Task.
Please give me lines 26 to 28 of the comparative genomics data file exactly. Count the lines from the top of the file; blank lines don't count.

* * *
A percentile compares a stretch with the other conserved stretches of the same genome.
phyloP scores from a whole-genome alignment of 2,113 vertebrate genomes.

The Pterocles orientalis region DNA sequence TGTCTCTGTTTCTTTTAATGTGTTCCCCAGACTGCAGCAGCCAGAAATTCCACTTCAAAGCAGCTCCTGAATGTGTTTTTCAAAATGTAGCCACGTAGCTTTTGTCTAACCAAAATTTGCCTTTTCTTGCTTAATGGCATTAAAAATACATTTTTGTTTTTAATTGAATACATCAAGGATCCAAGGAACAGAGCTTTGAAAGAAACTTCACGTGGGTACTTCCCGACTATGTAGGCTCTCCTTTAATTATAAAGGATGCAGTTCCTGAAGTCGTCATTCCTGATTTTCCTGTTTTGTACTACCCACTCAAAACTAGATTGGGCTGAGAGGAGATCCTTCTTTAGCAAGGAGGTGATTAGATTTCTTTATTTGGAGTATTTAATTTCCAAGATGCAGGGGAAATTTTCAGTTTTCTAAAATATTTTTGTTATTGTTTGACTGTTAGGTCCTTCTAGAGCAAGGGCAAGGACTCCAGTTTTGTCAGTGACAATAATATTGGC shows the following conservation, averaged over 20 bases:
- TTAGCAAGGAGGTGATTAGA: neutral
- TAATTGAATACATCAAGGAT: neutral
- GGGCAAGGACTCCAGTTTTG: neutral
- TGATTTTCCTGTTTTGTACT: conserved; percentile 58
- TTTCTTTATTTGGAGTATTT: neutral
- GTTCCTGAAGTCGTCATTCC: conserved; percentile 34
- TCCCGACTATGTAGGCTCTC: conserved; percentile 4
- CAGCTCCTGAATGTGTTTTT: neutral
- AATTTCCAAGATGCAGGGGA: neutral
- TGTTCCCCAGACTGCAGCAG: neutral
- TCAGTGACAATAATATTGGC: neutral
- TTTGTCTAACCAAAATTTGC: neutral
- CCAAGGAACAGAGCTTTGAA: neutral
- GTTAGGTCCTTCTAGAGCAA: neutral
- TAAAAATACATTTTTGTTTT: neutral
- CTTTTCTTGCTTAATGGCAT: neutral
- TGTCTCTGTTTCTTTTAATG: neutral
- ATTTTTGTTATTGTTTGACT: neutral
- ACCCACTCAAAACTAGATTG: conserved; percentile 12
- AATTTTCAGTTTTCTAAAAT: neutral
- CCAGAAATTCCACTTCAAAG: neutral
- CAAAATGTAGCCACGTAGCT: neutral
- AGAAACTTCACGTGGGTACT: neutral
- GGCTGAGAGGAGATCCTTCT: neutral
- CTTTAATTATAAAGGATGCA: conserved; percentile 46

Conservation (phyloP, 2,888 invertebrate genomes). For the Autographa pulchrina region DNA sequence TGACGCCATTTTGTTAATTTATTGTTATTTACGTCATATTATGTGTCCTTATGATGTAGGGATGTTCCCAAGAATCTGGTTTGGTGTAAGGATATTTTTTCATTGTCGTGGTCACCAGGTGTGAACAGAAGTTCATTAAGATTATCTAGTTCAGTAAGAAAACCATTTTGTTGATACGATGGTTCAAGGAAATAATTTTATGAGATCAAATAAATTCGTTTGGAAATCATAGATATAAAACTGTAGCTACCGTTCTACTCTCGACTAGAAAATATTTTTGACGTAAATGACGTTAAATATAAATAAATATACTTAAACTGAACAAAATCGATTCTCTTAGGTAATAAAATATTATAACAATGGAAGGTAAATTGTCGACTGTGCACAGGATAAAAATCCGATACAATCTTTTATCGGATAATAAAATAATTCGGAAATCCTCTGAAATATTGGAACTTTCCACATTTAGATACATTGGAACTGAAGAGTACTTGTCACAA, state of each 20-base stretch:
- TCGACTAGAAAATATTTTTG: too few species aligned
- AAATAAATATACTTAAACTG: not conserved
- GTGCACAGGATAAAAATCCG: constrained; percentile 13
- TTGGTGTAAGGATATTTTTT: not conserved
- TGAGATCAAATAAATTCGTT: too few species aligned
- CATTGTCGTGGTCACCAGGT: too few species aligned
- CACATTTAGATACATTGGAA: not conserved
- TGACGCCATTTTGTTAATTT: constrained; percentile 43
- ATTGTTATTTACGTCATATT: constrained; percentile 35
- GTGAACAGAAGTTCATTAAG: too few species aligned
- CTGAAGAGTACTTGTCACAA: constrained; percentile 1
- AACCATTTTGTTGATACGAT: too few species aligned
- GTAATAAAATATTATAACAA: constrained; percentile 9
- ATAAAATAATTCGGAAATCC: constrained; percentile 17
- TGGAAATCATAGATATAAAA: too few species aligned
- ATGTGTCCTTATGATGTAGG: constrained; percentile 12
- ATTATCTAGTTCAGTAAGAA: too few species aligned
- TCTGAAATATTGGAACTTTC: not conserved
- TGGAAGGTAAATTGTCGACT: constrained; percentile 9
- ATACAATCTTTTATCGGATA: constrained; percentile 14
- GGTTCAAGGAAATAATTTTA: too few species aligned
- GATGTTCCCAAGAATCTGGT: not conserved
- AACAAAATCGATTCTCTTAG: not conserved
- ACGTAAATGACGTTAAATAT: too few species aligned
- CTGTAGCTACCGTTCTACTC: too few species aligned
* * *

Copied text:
- AGAAACTTCACGTGGGTACT: neutral
- GGCTGAGAGGAGATCCTTCT: neutral
- CTTTAATTATAAAGGATGCA: conserved; percentile 46